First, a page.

Don: Is there any just quick thought you may have before we move on, on just the mindset shift that needs to take place to vis-à-vis security?
Craig: I think the mindset shift is that ... the excuse of saying, ‘Well, my only way to be secure is to not be connected,’ is not going to fly. So, you really have to ensure that you're just making sure that you are connected and just leveraging all the necessary precautions, and working with the cybersecurity experts, again many of them coming from the IT space. So, it's really a matter that you can't use that as an excuse. And the other excuse you can't use today is to say, I'm just going to actually stay with some of my older technologies, or some of my older operating systems because those are not really the target of many attackers; when in reality a lot of those older product and older operating systems, where they're no longer doing update and patches, and no longer have the support, are actually some of your most vulnerable areas. So in reality, that should give you an excuse to upgrade, rather than an excuse not to upgrade.
Craig: So I'd say those are just a couple of points that I would make to those that are maybe a little bit cynical about connecting and maybe moving things up into more updated product life cycles.
Open Enterprise Architectures in the IIoT Age
Craig: So, I think for our final section here, we're going get into talking about the whole concept of enterprise architectures, and linking the factory floor operations, or the business operations, kind of across the entire corporate entity.
Craig: It's certainly not new, it's been around awhile and in most industrial sectors. Making the concept of reality continues to be a challenge. It's certainly going to be true for companies that certainly they don't have huge IT staffs or huge budgets. The whole IIoT, and it's kind of the promise of accessing, aggregating, and analyzing data from previously stranded assets and systems. It kind of represents, in some case, a further disruption, because again, how do you actually go ahead and execute that? You have Industry 4.0, we have IIoT, and it's certainly, it's pretty hard to go anywhere without reading about one or both. But the reality is, most industrial organizations have different data, and hardware, and software, at each plant. They don't really have a smooth way to get plant data to the corporate level. I think especially when you see some of those statistics that Don cited earlier as far as those that are thinking about IIoT, versus those that are actually executing it.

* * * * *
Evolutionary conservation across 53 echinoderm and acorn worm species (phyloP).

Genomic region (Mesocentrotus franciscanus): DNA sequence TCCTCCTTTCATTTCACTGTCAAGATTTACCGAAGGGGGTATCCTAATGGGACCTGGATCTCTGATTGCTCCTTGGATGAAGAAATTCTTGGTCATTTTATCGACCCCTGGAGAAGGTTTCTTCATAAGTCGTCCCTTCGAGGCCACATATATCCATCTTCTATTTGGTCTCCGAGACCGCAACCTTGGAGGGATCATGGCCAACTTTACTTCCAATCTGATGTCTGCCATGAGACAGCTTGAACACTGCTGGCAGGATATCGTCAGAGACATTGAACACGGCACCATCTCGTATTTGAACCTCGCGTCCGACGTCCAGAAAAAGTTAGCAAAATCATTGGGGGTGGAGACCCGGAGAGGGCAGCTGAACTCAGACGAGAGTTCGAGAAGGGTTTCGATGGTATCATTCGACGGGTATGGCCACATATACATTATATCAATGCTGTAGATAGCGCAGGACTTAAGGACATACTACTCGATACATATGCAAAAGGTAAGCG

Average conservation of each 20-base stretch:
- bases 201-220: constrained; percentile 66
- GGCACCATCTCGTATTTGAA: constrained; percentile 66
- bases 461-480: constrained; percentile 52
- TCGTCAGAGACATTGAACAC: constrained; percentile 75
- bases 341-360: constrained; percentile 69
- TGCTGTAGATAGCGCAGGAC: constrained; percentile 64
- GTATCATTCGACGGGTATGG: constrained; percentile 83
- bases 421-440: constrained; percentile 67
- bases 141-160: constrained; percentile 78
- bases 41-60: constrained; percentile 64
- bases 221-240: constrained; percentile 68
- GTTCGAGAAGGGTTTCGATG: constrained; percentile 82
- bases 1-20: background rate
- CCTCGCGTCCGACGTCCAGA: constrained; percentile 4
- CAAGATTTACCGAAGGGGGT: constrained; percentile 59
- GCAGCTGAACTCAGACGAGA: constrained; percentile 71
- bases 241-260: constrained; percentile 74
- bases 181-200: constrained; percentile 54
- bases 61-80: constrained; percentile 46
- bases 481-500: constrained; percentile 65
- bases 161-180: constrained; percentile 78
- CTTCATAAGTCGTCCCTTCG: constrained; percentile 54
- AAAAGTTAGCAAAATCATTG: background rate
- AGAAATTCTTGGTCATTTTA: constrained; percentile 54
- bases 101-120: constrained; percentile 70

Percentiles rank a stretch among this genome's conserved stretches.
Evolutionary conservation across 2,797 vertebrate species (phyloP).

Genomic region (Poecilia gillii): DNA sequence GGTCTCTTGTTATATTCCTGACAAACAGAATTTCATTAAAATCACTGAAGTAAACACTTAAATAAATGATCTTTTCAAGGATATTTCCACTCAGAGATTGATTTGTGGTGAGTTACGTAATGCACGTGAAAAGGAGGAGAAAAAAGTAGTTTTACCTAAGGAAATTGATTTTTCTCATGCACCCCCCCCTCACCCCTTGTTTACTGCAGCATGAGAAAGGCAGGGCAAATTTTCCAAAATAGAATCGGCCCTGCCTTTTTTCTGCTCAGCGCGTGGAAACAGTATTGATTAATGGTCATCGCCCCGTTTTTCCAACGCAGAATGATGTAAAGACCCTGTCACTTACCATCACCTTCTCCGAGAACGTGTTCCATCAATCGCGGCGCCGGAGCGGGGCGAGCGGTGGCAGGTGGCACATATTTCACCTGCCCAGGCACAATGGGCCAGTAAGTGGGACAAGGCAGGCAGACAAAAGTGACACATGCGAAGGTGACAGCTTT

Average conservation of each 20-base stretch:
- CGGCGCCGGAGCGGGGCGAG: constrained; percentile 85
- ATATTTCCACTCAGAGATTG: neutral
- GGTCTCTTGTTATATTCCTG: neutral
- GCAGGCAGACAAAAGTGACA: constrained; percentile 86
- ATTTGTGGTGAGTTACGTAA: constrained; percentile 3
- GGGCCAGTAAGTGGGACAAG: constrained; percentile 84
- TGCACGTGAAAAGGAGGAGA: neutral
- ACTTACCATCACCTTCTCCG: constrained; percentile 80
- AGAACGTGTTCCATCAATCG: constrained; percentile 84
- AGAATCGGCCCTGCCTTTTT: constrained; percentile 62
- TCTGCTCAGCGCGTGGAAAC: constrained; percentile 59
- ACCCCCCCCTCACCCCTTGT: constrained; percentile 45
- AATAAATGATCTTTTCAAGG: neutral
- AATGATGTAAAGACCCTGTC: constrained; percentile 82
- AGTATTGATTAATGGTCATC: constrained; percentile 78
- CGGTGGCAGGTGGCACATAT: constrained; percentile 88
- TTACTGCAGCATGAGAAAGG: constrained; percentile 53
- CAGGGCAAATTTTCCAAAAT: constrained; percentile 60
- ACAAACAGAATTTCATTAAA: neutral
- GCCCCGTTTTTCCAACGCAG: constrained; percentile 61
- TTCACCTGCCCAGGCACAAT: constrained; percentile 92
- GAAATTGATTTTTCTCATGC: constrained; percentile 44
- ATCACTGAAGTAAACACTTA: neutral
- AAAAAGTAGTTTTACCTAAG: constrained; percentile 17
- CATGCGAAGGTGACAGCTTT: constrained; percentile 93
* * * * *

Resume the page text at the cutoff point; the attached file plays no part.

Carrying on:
Craig: But when this has spread, the demand has grown at the corporate level to get more of this data from plant operations, putting it in an actionable information, they see the potential of how these companies can save millions, tens of millions, hundreds of millions of dollars sometimes. Better job decision making, enabling centralized management, paving the way for new technologies like we talked about with predictive analytics and machine learning. But successfully transitioning to the enterprise system, it's no small task, and I think that's the reason why we've had some of the resistance to change, based on the numbers again that Don cited.
Craig: So, to kind of meet these new demands, we need automated processes to deliver this plant information to the corporate level. It has to be accurate, standardized, efficient, and secure, and as I said earlier, it really has to make sure it's always going to be the single version of the truth. You know, for most organizations, a first step towards effective enterprise architecture would be shifting away from the separate buckets of IT and OT, and going through this whole IT/OT convergence that ... and I can tell you from the ARC Forum, the interest in IT/OT convergence is pretty universal, based on all our client companies.